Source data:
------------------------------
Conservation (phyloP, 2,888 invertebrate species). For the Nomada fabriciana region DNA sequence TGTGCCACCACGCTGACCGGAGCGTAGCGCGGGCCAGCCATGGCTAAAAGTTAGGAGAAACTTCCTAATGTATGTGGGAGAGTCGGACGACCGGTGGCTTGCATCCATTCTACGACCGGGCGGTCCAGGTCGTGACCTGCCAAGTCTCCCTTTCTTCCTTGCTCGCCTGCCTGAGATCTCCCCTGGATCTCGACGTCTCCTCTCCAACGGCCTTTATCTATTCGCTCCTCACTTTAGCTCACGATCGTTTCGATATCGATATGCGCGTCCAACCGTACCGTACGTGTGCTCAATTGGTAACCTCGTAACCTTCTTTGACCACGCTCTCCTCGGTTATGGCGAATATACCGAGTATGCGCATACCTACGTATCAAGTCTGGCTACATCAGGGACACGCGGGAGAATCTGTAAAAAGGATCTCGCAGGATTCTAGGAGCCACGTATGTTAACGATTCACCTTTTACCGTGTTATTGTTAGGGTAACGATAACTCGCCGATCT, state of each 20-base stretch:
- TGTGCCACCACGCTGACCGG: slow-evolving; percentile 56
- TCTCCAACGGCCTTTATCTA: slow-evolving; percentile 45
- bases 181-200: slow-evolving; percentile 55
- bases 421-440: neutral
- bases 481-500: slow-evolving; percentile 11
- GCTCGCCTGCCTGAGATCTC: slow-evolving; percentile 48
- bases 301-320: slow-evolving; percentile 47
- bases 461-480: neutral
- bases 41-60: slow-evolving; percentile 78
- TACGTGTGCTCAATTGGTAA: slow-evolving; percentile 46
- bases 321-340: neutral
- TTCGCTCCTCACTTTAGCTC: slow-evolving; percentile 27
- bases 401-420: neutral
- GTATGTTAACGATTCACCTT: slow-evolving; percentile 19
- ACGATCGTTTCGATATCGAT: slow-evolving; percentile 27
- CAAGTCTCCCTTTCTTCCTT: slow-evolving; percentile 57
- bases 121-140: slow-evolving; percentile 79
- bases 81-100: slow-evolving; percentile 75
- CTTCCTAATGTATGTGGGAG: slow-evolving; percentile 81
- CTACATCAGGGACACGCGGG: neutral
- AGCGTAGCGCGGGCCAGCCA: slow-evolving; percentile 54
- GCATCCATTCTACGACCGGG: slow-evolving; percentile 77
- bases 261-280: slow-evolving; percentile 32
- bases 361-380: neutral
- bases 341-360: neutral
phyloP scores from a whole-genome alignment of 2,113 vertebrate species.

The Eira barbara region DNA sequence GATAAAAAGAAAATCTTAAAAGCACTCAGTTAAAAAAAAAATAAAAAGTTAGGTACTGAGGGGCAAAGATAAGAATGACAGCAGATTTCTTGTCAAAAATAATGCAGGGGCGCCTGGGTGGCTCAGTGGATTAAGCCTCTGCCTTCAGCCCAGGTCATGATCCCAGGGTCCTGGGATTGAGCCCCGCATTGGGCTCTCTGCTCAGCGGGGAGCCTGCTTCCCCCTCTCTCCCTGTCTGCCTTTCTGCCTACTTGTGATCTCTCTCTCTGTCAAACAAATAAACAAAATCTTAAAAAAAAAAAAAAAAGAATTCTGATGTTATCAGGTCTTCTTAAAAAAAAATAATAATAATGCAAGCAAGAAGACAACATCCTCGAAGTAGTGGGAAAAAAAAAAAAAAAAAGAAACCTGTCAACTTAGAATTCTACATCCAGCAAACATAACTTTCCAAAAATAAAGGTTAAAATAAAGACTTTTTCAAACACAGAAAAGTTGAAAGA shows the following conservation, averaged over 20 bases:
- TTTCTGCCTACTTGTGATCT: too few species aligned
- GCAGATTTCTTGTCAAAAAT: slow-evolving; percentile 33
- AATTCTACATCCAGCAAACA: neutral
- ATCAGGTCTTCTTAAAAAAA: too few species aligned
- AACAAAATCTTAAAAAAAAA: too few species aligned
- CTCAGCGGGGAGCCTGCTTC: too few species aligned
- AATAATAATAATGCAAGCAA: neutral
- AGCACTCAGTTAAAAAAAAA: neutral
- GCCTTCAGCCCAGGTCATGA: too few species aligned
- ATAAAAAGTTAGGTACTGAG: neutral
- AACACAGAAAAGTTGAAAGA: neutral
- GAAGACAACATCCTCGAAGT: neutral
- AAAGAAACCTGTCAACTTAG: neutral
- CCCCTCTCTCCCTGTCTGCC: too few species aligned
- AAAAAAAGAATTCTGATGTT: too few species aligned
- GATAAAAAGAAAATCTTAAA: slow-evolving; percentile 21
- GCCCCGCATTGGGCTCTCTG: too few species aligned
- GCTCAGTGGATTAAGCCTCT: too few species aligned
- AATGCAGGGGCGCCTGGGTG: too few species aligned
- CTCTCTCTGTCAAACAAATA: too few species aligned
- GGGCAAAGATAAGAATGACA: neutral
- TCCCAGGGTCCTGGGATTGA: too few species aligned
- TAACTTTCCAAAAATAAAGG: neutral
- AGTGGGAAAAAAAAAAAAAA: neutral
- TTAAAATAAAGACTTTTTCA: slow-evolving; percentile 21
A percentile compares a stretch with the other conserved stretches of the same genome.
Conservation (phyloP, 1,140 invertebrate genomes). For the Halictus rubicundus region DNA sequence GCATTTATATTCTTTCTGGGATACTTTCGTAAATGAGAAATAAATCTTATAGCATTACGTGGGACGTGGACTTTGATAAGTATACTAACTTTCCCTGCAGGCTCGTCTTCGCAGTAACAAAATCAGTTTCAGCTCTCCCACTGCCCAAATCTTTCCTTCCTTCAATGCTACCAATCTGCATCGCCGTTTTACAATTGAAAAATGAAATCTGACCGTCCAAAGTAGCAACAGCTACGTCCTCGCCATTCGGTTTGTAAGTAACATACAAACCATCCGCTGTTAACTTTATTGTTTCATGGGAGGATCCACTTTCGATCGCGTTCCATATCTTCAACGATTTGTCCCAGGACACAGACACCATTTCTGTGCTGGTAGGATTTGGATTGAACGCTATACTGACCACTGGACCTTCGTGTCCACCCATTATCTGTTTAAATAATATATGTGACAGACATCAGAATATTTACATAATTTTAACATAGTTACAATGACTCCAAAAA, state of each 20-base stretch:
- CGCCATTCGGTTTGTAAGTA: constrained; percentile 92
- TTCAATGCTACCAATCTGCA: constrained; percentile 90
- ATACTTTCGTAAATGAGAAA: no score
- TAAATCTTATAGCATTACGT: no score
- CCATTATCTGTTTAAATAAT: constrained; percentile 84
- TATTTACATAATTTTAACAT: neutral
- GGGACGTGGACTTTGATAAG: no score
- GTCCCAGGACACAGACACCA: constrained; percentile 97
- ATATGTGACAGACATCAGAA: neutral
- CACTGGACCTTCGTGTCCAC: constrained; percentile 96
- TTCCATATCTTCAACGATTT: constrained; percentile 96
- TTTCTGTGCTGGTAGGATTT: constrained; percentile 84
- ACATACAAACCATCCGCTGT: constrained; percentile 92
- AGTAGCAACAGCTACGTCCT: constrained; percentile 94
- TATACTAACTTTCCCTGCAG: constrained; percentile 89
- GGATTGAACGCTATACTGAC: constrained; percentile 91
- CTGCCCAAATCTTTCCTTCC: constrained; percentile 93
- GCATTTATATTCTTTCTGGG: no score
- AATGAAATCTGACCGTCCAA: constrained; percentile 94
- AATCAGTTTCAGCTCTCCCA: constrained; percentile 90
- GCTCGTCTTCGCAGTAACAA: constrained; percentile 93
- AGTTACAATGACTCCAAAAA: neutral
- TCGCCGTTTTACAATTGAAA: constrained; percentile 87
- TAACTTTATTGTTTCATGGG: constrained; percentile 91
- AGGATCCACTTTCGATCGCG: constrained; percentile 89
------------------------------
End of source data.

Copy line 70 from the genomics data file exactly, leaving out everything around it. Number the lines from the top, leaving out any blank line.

- TATACTAACTTTCCCTGCAG: constrained; percentile 89